On January 17, 2018, the House of Bishops of the Province of the Anglican Church of Rwanda elected the Bishop of Shyira Diocese, Dr Laurent Mbanda as their next leader. He leads a church that has also been in the news for over a decade for all the wrong reasons.
Six months later on June 10, Dr Mbanda was enthroned, taking over from Archbishop Onesphore Rwaje, who had been in the role since December 2010. He also became the Bishop of Gasabo Diocese, Kigali.
This Sunday, Archbishop Dr Mbanda led Anglican followers to celebrate a momentous 18 months in which notable infrastructure has been put up, and more announced.
Construction of the East African Christian University located in Kabuga, Gasabo district is complete and is ready to start next month. There will be various courses on offer including theology, communication, business, public health and education.
The Anglicans also plan to set up social research institute in Kabuga.
Early this year, the Anglican Church also began construction of a commercial complex building at the Anglican headquarters in Gasabo. At a cost of Rwf 600million, the facility is said to provide affordable space for business.
At celebrations held at Gasabo Cathedral attended by senior government officials, the Anglican Church told chief guest Local Government Minister Anastase Shyaka, of various infrastructure completed and in the pipeline.
Within less than two years, the Church has established about 400 Daycare Centers or Early Childhood Development Centers (ECD Centers). Different from kindergartens, these take care of children as young as a few months up to 6 years.
While kindergartens emphasize formal education, government has been promoting ECD centers, which are said to develop children’s abilities across the board – as their parents are busy struggling to earn a living.
In the plan, is also a hospital in Bumbogo, a rural part of Kigali, as well as two other health facilities in yet to be determined locations outside Kigali.
Anglican Church SACCO is also in the works to take care of hundreds of thousands of the rural unbanked.
A touristic center will also be constructed at Gahini in eastern Rwanda. The site has huge historical significance going back as early as 1922 when the British and Belgians had first encounter there. If all had gone according to plan, Gahini would now be a transit route for the decades-old idea of the Cairo-Cape railway.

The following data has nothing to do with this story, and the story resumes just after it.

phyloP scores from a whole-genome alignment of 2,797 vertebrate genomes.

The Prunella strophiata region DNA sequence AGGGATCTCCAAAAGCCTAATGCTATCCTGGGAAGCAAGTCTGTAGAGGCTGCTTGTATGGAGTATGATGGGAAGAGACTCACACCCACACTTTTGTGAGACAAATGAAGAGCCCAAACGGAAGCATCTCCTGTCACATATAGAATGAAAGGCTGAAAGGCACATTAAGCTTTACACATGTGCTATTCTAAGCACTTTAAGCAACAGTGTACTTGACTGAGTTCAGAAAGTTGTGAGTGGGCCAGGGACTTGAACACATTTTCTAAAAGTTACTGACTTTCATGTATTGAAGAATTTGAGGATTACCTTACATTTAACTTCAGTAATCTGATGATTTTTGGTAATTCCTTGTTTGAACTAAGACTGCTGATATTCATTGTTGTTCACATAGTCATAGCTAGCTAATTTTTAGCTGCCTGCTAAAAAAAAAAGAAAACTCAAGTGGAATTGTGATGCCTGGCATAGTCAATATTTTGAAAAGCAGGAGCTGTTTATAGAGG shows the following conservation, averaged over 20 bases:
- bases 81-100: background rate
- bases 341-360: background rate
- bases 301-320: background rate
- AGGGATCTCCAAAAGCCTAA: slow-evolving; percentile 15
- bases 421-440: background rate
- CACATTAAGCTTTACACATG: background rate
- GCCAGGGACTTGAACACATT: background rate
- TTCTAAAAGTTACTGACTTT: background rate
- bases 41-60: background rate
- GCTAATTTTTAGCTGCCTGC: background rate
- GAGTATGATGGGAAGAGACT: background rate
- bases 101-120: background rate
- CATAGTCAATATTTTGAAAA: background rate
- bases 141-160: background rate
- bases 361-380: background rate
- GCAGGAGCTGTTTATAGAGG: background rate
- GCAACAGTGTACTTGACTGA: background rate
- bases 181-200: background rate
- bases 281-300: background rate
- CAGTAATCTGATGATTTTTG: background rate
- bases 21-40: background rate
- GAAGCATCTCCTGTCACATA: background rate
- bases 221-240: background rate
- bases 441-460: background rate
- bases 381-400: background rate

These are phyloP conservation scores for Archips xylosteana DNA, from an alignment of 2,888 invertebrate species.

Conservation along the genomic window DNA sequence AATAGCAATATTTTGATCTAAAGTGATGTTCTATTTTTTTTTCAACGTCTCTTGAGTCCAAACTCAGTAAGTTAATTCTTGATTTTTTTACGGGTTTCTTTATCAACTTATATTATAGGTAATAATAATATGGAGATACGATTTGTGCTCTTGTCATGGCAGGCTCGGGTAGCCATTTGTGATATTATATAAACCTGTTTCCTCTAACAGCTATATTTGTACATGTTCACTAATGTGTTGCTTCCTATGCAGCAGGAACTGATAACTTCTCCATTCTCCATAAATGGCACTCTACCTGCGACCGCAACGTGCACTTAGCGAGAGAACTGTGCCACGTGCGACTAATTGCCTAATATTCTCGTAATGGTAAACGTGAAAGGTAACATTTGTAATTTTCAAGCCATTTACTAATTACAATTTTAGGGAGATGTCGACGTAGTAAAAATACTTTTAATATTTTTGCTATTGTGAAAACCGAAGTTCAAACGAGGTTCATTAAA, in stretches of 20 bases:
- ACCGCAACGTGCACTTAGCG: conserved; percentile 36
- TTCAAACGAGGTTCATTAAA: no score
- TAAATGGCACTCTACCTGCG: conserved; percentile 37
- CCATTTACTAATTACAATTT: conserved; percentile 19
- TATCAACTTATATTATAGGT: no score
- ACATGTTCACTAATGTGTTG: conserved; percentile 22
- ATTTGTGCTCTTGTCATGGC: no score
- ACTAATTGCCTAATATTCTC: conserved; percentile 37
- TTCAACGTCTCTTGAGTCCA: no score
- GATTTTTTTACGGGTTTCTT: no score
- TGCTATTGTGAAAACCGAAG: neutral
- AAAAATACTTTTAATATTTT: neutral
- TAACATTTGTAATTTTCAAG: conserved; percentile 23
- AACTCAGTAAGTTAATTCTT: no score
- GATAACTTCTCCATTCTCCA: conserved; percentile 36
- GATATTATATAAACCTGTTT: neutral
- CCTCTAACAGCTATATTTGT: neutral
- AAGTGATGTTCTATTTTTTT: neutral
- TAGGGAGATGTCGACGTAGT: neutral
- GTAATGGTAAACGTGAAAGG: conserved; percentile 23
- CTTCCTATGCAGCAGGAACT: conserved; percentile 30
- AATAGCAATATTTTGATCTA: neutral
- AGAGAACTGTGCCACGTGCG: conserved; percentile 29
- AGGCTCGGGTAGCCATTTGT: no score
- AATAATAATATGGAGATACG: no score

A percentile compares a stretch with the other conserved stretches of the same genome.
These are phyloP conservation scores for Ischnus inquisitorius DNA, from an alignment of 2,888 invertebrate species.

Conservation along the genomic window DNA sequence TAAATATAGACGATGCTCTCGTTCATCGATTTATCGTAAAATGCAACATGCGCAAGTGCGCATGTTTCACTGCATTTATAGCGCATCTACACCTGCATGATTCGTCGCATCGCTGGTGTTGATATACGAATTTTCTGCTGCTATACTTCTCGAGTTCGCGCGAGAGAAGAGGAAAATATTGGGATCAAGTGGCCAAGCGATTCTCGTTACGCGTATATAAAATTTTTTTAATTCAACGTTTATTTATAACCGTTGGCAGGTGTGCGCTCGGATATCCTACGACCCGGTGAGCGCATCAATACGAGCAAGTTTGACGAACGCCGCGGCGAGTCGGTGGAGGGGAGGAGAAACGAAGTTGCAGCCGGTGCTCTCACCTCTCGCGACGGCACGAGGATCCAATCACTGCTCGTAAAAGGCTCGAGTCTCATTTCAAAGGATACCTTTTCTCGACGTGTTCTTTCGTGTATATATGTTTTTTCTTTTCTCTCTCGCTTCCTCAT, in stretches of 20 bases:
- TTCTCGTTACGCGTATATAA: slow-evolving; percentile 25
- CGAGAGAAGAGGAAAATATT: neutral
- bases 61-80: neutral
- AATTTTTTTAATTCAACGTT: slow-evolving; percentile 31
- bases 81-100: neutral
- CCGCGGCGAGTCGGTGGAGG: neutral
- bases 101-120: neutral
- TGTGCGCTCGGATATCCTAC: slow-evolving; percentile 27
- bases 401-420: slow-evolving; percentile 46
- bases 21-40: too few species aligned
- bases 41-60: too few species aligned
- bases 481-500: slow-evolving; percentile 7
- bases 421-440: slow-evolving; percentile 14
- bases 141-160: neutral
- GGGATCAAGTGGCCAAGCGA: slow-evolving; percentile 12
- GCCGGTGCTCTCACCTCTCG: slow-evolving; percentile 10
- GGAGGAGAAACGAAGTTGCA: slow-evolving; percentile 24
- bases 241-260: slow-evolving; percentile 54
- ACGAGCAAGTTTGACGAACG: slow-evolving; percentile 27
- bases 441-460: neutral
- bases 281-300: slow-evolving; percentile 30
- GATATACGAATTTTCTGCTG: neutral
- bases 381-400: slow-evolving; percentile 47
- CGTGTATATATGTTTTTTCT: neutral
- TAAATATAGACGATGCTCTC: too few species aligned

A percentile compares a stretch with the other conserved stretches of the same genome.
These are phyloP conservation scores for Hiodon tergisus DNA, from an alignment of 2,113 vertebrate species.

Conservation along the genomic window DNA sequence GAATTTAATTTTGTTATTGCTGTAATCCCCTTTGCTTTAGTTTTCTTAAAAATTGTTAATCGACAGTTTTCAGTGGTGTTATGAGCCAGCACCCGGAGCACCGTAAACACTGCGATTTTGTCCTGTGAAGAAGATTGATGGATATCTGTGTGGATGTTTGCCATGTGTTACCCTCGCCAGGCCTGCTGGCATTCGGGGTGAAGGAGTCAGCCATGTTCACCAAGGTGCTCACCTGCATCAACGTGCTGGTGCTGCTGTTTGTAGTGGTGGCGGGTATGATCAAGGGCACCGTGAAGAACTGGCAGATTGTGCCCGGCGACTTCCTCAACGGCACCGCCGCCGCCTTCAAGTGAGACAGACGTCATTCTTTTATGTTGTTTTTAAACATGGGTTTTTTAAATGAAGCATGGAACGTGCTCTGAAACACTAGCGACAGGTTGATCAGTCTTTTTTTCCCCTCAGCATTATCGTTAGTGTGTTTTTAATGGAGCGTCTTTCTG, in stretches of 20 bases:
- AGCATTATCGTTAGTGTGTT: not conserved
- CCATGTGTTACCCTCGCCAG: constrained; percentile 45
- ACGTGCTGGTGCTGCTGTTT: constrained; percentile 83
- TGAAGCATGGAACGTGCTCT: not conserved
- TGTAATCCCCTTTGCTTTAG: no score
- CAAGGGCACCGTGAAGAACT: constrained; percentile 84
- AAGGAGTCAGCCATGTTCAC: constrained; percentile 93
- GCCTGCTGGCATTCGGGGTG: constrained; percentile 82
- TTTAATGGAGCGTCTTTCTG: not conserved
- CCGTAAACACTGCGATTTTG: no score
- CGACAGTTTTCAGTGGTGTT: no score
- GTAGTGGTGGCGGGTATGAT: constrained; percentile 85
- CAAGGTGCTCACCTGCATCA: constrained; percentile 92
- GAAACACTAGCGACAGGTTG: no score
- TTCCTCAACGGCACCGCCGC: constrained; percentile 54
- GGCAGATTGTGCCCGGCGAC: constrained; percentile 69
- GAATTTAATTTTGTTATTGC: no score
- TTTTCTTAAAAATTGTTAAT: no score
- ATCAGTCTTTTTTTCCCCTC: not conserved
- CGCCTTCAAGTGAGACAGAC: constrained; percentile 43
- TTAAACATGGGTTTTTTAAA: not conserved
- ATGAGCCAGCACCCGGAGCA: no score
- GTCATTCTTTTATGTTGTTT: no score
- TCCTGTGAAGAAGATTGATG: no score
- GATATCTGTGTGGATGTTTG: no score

Dr Mbanda also announced plans to build an international multipurpose sports stadium in Kabuga, outside Kigali, whose construction begins mid next year.
According to the 2012 census, Rwanda’s population is 44 percent Roman Catholic; while 38 percent are Protestant denominations, including Anglicans – making it a major presence in Rwandan society.
Currently, the Anglican Church has 11 diocese, with two more due to be instituted: Kibuye in western Rwanda and Nyaruguru in southern Rwanda.
By opening diocese in Nyaruguru, considered Holly spot for Catholics due to the apparitions of the Holly Marry at Kibeho, the Anglicans intend to be everywhere the Vatican is.
Despite all these social infrastructure developments, the Anglica Church has not been without controversy. Following a global uproar over the consecration of gay priest, Rwanda led a widespread revolt.
The Church of Rwanda started adopting conservative U.S. congregations in 2000 as part of its missionary outreach. Its Anglican Mission to the Americas group says it began with seven churches and now has over 100, all under Rwandan authority.
The 77-million-strong global Anglican church has been divided since 2003 when its 2.4-million-member U.S. branch consecrated Gene Robinson as the first openly gay bishop in its history.
Conservatives say the U.S. church has disobeyed biblical commands and broken with Anglican teaching by backing gay priests, while liberals support a looser interpretation of scripture and say Anglicanism has always embraced diversity.
Before becoming Archbishop of the Church of Rwanda, Dr Mbanda was the President of Campassion International.